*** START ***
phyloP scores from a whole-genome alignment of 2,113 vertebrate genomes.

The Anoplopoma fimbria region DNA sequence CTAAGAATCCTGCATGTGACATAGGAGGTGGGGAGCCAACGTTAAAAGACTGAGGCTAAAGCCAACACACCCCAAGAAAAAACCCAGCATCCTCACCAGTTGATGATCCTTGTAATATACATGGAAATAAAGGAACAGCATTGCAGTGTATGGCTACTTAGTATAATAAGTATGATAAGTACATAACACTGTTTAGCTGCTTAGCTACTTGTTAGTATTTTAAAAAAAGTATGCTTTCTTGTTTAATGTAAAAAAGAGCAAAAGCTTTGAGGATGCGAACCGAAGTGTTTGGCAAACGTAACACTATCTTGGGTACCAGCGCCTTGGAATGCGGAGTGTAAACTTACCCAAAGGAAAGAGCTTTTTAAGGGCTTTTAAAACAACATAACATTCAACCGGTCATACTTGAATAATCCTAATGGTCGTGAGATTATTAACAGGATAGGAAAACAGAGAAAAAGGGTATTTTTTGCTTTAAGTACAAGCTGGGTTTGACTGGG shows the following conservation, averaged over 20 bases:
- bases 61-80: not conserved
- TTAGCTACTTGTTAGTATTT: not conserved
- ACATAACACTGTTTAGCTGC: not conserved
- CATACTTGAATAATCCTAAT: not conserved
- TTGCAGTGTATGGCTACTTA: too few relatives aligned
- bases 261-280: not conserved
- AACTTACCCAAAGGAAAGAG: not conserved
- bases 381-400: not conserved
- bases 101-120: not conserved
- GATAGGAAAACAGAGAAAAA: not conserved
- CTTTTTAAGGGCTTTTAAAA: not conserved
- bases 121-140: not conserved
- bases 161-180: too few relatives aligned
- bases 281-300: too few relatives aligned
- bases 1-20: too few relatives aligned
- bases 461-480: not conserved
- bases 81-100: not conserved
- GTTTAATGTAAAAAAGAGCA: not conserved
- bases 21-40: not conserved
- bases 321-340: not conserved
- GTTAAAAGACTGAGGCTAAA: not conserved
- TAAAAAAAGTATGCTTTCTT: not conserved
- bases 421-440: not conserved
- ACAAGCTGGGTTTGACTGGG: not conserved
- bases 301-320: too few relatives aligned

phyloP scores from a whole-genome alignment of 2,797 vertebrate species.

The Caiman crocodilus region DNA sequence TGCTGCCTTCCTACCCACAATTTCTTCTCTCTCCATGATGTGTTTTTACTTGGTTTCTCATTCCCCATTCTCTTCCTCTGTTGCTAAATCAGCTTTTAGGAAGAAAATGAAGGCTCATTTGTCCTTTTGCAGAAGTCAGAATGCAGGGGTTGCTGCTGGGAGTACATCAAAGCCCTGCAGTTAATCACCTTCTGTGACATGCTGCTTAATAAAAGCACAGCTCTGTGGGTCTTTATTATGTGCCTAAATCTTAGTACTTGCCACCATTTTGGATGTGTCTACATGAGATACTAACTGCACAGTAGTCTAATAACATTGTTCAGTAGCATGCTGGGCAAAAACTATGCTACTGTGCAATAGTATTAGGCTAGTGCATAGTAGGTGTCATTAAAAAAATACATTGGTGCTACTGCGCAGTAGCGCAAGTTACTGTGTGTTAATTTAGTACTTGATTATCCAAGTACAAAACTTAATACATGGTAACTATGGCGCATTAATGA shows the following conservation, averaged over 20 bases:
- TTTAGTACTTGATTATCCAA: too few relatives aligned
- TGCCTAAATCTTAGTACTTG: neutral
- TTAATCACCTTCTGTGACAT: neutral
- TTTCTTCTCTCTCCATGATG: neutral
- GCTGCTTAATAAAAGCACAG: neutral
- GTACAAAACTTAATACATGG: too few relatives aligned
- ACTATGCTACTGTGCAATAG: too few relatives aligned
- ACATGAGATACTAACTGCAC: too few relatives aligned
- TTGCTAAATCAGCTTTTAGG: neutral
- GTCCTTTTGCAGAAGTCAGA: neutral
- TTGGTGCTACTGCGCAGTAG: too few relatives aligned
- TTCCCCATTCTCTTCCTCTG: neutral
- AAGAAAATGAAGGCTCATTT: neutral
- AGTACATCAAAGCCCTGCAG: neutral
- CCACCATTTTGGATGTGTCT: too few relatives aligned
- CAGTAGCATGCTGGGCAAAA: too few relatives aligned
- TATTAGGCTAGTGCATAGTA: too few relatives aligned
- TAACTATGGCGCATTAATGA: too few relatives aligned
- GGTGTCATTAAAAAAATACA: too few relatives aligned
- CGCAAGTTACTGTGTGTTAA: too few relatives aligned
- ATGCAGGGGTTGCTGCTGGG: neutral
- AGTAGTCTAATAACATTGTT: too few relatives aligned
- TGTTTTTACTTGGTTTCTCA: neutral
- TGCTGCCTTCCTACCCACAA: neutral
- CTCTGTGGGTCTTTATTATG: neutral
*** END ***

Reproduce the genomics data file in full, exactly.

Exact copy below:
phyloP scores from a whole-genome alignment of 2,113 vertebrate genomes.

The Anoplopoma fimbria region DNA sequence CTAAGAATCCTGCATGTGACATAGGAGGTGGGGAGCCAACGTTAAAAGACTGAGGCTAAAGCCAACACACCCCAAGAAAAAACCCAGCATCCTCACCAGTTGATGATCCTTGTAATATACATGGAAATAAAGGAACAGCATTGCAGTGTATGGCTACTTAGTATAATAAGTATGATAAGTACATAACACTGTTTAGCTGCTTAGCTACTTGTTAGTATTTTAAAAAAAGTATGCTTTCTTGTTTAATGTAAAAAAGAGCAAAAGCTTTGAGGATGCGAACCGAAGTGTTTGGCAAACGTAACACTATCTTGGGTACCAGCGCCTTGGAATGCGGAGTGTAAACTTACCCAAAGGAAAGAGCTTTTTAAGGGCTTTTAAAACAACATAACATTCAACCGGTCATACTTGAATAATCCTAATGGTCGTGAGATTATTAACAGGATAGGAAAACAGAGAAAAAGGGTATTTTTTGCTTTAAGTACAAGCTGGGTTTGACTGGG shows the following conservation, averaged over 20 bases:
- bases 61-80: not conserved
- TTAGCTACTTGTTAGTATTT: not conserved
- ACATAACACTGTTTAGCTGC: not conserved
- CATACTTGAATAATCCTAAT: not conserved
- TTGCAGTGTATGGCTACTTA: too few relatives aligned
- bases 261-280: not conserved
- AACTTACCCAAAGGAAAGAG: not conserved
- bases 381-400: not conserved
- bases 101-120: not conserved
- GATAGGAAAACAGAGAAAAA: not conserved
- CTTTTTAAGGGCTTTTAAAA: not conserved
- bases 121-140: not conserved
- bases 161-180: too few relatives aligned
- bases 281-300: too few relatives aligned
- bases 1-20: too few relatives aligned
- bases 461-480: not conserved
- bases 81-100: not conserved
- GTTTAATGTAAAAAAGAGCA: not conserved
- bases 21-40: not conserved
- bases 321-340: not conserved
- GTTAAAAGACTGAGGCTAAA: not conserved
- TAAAAAAAGTATGCTTTCTT: not conserved
- bases 421-440: not conserved
- ACAAGCTGGGTTTGACTGGG: not conserved
- bases 301-320: too few relatives aligned

phyloP scores from a whole-genome alignment of 2,797 vertebrate species.

The Caiman crocodilus region DNA sequence TGCTGCCTTCCTACCCACAATTTCTTCTCTCTCCATGATGTGTTTTTACTTGGTTTCTCATTCCCCATTCTCTTCCTCTGTTGCTAAATCAGCTTTTAGGAAGAAAATGAAGGCTCATTTGTCCTTTTGCAGAAGTCAGAATGCAGGGGTTGCTGCTGGGAGTACATCAAAGCCCTGCAGTTAATCACCTTCTGTGACATGCTGCTTAATAAAAGCACAGCTCTGTGGGTCTTTATTATGTGCCTAAATCTTAGTACTTGCCACCATTTTGGATGTGTCTACATGAGATACTAACTGCACAGTAGTCTAATAACATTGTTCAGTAGCATGCTGGGCAAAAACTATGCTACTGTGCAATAGTATTAGGCTAGTGCATAGTAGGTGTCATTAAAAAAATACATTGGTGCTACTGCGCAGTAGCGCAAGTTACTGTGTGTTAATTTAGTACTTGATTATCCAAGTACAAAACTTAATACATGGTAACTATGGCGCATTAATGA shows the following conservation, averaged over 20 bases:
- TTTAGTACTTGATTATCCAA: too few relatives aligned
- TGCCTAAATCTTAGTACTTG: neutral
- TTAATCACCTTCTGTGACAT: neutral
- TTTCTTCTCTCTCCATGATG: neutral
- GCTGCTTAATAAAAGCACAG: neutral
- GTACAAAACTTAATACATGG: too few relatives aligned
- ACTATGCTACTGTGCAATAG: too few relatives aligned
- ACATGAGATACTAACTGCAC: too few relatives aligned
- TTGCTAAATCAGCTTTTAGG: neutral
- GTCCTTTTGCAGAAGTCAGA: neutral
- TTGGTGCTACTGCGCAGTAG: too few relatives aligned
- TTCCCCATTCTCTTCCTCTG: neutral
- AAGAAAATGAAGGCTCATTT: neutral
- AGTACATCAAAGCCCTGCAG: neutral
- CCACCATTTTGGATGTGTCT: too few relatives aligned
- CAGTAGCATGCTGGGCAAAA: too few relatives aligned
- TATTAGGCTAGTGCATAGTA: too few relatives aligned
- TAACTATGGCGCATTAATGA: too few relatives aligned
- GGTGTCATTAAAAAAATACA: too few relatives aligned
- CGCAAGTTACTGTGTGTTAA: too few relatives aligned
- ATGCAGGGGTTGCTGCTGGG: neutral
- AGTAGTCTAATAACATTGTT: too few relatives aligned
- TGTTTTTACTTGGTTTCTCA: neutral
- TGCTGCCTTCCTACCCACAA: neutral
- CTCTGTGGGTCTTTATTATG: neutral